The Adventures of Bella in Laundry Land

The Adventures of Bella in Laundry Land

We’ve lived in this house for a year now and yet Bella had never been down to the basement before today. Our basement is dark and dank and dusty. I hate going down there; but go I must for it’s where the washer and dryer reside.

There’s a puddle at the bottom of the stairs that forms whenever it rains. It’s currently been there for about a week. There are exposed pipes covered in cobwebs. There’s the furnace and piles of empty boxes. It’s not a safe place for an infant. And so I’ve always don’t the laundry in dashes. I used to do it mainly during nap time. But Bella is such a good child that for quite some time now I’ve been able to simply go down and leave the door open and she stands quietly at the top of the stairs and waits for me. Once she did find the switch at the top of the stairs and turned out the lights; but the sudden darkness and my squawk scared her and she’s never done that again.

So this afternoon it was not surprising to find her standing at the top of the stairs as I descended to do battle with the laundry demons, I mean, to put the wet clothes into the dryer so they don’t mildew. What did surprise me was that she asked to come down. And what surprised her was that I invited her. And so, with much the same excitement and trepidation I imagine Odysseus and Aeneas and Orpheus felt when descending into Hades, Bella tentatively stepped, one bare foot after another, down the steep wooden steps into the unknown realm of “downstairs.”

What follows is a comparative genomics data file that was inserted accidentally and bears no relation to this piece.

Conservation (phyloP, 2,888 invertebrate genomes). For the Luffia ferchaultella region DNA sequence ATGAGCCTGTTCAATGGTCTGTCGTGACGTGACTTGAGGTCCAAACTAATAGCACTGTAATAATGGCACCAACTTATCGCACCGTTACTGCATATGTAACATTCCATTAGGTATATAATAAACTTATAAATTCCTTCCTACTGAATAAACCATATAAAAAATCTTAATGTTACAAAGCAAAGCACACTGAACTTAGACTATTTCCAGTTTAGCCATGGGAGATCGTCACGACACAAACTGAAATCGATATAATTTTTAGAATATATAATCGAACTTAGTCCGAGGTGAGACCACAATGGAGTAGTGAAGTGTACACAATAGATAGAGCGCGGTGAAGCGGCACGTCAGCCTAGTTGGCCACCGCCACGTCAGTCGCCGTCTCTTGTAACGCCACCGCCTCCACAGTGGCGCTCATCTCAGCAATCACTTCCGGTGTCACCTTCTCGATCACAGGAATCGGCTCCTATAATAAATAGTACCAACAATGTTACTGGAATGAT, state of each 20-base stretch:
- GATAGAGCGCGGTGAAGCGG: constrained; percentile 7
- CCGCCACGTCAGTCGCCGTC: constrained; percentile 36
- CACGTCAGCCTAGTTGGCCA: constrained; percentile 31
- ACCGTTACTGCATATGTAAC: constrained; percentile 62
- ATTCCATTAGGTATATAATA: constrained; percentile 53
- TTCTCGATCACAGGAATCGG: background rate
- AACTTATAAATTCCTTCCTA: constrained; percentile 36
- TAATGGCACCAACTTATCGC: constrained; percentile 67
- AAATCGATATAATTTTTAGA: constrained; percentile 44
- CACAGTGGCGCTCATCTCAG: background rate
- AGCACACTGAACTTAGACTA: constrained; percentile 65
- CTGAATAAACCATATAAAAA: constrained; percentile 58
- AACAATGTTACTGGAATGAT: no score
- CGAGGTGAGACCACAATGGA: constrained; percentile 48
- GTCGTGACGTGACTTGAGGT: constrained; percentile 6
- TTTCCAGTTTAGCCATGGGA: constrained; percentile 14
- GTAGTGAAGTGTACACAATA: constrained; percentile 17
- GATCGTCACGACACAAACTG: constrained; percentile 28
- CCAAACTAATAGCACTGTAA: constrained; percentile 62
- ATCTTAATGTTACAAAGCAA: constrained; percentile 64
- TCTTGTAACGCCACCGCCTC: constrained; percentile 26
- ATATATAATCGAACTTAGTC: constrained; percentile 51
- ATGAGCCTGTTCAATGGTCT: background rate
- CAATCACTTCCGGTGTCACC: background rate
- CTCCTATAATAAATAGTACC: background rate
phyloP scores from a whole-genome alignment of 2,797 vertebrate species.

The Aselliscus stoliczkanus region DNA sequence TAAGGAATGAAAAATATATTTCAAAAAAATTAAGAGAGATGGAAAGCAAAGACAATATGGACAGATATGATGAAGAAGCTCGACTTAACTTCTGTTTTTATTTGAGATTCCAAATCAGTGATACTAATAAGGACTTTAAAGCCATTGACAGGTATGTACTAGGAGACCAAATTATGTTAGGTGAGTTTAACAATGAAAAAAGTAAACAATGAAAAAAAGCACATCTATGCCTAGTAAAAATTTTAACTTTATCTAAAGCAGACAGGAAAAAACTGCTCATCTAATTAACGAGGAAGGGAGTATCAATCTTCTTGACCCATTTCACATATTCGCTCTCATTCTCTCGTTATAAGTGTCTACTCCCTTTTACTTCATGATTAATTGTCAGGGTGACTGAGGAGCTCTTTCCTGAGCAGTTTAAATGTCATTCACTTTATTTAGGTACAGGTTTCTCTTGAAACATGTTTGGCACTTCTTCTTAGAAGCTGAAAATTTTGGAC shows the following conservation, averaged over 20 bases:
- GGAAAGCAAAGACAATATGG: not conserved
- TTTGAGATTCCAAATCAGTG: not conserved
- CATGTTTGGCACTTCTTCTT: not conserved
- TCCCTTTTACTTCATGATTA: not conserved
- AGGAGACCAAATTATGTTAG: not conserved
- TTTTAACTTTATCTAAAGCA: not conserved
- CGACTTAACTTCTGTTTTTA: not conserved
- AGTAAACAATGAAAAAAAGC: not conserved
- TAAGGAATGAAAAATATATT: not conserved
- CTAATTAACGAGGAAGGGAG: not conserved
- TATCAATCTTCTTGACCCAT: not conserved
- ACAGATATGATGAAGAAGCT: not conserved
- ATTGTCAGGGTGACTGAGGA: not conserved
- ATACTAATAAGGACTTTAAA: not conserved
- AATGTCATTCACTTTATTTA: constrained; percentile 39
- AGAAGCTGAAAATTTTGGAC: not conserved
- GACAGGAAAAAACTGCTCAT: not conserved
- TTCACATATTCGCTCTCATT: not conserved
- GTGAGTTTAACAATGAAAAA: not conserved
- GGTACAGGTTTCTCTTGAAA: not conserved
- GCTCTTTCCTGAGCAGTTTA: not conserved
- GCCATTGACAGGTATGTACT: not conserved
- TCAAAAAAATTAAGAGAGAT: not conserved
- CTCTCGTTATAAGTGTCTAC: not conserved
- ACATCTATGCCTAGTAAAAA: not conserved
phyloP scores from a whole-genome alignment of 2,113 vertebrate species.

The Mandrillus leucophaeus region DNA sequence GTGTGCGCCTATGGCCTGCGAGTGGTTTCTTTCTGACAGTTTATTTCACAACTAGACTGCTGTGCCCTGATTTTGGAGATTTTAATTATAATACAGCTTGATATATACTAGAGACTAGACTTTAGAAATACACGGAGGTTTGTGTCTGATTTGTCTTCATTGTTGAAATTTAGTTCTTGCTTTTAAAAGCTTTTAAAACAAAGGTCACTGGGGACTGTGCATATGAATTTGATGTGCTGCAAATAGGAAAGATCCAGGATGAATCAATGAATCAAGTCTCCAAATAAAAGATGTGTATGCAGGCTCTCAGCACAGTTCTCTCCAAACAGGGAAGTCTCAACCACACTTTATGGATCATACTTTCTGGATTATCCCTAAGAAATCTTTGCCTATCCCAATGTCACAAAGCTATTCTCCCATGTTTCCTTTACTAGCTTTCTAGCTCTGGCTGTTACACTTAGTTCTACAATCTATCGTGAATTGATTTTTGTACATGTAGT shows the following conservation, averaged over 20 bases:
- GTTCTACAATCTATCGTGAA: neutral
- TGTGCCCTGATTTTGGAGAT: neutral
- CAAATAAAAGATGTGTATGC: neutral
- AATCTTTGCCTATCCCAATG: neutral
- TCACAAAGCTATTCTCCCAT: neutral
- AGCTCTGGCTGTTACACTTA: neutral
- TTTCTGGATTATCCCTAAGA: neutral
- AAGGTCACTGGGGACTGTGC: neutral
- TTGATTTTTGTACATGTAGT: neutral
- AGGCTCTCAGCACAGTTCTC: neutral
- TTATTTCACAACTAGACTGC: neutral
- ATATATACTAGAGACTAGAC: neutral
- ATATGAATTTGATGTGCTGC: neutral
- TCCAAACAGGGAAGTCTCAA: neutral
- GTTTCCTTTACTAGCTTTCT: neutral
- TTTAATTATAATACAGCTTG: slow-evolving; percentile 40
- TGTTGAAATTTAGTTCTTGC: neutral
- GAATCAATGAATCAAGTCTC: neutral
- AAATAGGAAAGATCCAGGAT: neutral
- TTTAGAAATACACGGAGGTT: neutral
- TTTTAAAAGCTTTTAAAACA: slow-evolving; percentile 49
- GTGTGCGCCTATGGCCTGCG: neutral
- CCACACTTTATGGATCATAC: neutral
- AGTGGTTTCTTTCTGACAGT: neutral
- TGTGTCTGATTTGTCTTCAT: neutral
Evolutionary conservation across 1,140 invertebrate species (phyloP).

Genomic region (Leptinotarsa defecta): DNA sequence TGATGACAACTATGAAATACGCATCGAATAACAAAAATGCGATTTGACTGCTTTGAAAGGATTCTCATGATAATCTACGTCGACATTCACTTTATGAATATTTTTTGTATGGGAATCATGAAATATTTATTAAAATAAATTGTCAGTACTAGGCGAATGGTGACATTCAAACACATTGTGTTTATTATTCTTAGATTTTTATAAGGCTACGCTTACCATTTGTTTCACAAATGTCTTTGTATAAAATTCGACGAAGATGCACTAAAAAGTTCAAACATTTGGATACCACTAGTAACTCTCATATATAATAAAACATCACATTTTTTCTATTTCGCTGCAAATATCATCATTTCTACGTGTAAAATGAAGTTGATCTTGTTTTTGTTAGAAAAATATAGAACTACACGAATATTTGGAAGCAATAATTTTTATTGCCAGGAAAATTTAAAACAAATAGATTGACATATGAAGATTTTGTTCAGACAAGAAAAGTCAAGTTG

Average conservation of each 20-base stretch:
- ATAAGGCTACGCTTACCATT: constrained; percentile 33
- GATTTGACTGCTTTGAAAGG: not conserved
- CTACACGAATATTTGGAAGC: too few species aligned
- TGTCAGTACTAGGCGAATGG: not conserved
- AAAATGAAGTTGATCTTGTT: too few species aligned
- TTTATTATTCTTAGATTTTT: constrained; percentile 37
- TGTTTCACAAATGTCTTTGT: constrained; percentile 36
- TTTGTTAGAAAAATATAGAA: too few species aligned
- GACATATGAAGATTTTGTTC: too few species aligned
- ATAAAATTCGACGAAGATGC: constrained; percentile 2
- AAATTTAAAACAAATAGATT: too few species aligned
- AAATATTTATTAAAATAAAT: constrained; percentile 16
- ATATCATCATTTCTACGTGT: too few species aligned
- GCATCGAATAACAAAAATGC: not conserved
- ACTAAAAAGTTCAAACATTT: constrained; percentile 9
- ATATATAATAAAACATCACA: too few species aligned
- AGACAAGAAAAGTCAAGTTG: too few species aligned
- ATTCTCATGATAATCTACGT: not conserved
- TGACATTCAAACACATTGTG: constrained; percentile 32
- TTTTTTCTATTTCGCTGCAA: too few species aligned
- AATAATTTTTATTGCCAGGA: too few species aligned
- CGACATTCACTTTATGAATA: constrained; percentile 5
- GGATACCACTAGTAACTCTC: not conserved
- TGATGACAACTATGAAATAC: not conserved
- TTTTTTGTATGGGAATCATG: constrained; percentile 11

“Don’t step in the puddle,’ I warned. She successfully skirted its dangerous depths. And then she stood and gazed in wonder like Alladin in the cave of treasures.

“‘ight!” she spied the bare light bulbs and then cardboard boxes and “stoyyeh,” the old single occupancy stroller, retired since Sophia’s birth. Her eyes sparkled as she turned this way and that, taking it all in. She was fascinated by the dryer’s door, opening and shutting it several times and then she “helped” me pull out Sophia’s clean clothes and gave me the pieces to fold. She identified the rod where I hang the clothes as a “closet”. I explained the workings of the washer and dryer and put the wet clothes in to tumble. And then we went back upstairs where she told Daddy about her adventures.

“I went downstairs, mama!”  she proudly exclaimed a few minutes later. I have a feeling going “downstairs” will be a seven days wonder as much as going to the petting zoo or the park. I strongly suspect she’ll not only be talking about it for days to come, she’ll never be content to stay upstairs again.

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  • Congrats to Sophia! Our Isabella just started rolling from tummy to back. She lands looking rather confused and a little wistful—she much prefers to be on her tummy. The Kafka reference gives me the willies…

  • Oh, your Kafka reference made me think of one of my favorite Abe Lincoln stories as a kid.  As president, he stopped on a walk w/ his soldiers or advisers (can’t remember which) in order to help roll over a poor bug on his back.  Sweet and humble man he was.  I always remember this story when I see a poor bug belly up.  Gotta roll ‘em over!  You go too Sophia!  Congrats!